Any new kit on the horizon?
MS Just acquired some Modcan modules, mainly weird ones rather than the core synth building blocks...things like the frequency shifter which does very odd things, for reasons i haven't yet understood.

What do you think of iPods and download/mp3 etc world which seems to be taking over? MS Same is any new "thing"...there are positives and negatives. We use an iPod for listening outside, in the car etc, anywhere where a quality of hi-fi is impractical, and the convenience of it is indisputable. I feel however, that like many products before (VHS over Beta, Cassette over Reel-to-Reel etc) that the general public has this alarming tendency to sacrifice that convenience over quality. For make no mistake about this, MP3 is a significiant step BACK in terms of sound quality, even compared to the CD, which itself needs drastic improvement.

If you could work with any other EM musician, past or present, who would that be?
MS Easy, Ed Buller, in my opinion the most talented player of modular synthesizers I've ever heard. His sequence lines are breathtaking and the sounds he creates are always sumptuous. He really understands the sensitivity required in electronic music in a way thet few others seem to.

Any recent EM music which has taken your fancy?
MS If Sigur Ros count...them. I quite like recent Goldfrapp albums (I'm a sucker for all that 70s glam rock synth-riffery). I like to listening to RMI, especially the more space-rock stuff they do.

Any recent non EM music which has taken your fancy? MS Black Rebel Motorcycle Club, Muse, Rammstein, Antony and the Johnsons.

Tangerine Dream are still around. Do you think they are still going strong or just going through the motions? MS Well, I think only they could answer that. I don't really knowmuch of their recent music, but I've heard variuos bits over the years and to me they seem to have been repeating a very similar style ever since the mid 80s. It's not really my kind of music I'm afraid (and since I think Atem is the best thing they ever did, you can understand why). However, they have the perfect right to create whatever kind of music they want to of course, it's not for likes of me to dictate otherwise. Anyway, they still seem to have a solid fan base so they must be doing something right.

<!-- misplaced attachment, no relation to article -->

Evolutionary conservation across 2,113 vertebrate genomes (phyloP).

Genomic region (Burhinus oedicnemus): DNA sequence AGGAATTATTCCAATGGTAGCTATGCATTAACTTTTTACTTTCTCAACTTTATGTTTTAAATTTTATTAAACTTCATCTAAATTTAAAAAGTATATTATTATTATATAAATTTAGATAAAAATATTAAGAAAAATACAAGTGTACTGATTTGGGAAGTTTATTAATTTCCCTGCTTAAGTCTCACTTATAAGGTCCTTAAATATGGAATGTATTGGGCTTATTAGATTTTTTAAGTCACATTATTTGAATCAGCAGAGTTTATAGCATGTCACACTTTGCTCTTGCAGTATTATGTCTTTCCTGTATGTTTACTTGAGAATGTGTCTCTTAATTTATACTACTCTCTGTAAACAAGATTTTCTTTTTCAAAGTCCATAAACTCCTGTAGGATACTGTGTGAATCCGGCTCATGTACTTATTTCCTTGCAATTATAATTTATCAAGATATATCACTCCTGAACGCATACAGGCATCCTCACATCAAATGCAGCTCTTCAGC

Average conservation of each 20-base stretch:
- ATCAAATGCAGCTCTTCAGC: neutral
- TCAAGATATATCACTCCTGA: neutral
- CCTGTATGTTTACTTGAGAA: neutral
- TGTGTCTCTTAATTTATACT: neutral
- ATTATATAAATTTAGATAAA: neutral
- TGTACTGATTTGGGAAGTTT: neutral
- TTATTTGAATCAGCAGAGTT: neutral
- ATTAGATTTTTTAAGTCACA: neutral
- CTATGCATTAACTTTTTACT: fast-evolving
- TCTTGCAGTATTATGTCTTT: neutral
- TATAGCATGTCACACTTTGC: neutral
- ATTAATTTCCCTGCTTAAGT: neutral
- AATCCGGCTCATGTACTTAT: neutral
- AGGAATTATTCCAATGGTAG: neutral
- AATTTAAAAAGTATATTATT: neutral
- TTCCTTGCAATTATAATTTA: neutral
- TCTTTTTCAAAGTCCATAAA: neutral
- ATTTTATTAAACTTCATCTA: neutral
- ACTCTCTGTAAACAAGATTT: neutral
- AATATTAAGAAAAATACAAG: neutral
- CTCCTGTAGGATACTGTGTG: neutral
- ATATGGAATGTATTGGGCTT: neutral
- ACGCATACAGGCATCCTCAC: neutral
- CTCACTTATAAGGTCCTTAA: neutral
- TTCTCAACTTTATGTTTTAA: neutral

Do you still keep in touch with Chris Franke?
MS Haven't heard from him for some years.

I hear Node may be making a come-back. Thoughts?
MS Yes. I spoke to Ed a few weeks ago, and he told me this. I think all other EM acts should now do the honourable thing...and retire! Well, OK, a tad extreme there maybe. But what a great news, for me they wipe the floor with virtually every EM act with the possible exception of TD and Schulze at their experimental best (before they got into all that easy listening nonsense). The nature of electronic music has changed over the years, we have moved from the dark, ethereal majesty of Alpha Centauri to whole bunch of so-called "EM" bandsthat seem to be auditioning for test card music which, to my ears, is totally devoid of any emotional pull or musical sensitivity. It then all gets wrapped up in third-rate sci-fi covers (given that even first-rate sci-fi covers are terminally naff!!), add a few sci-fititles and then its all off down to the local trainspotters meeting! Bands like Node can re-direct electronic music away from this tedious sludge and back onto the wilder side of the tracks and maybe, hopefully, reverse this dumbing-down that's been going on in EM for years.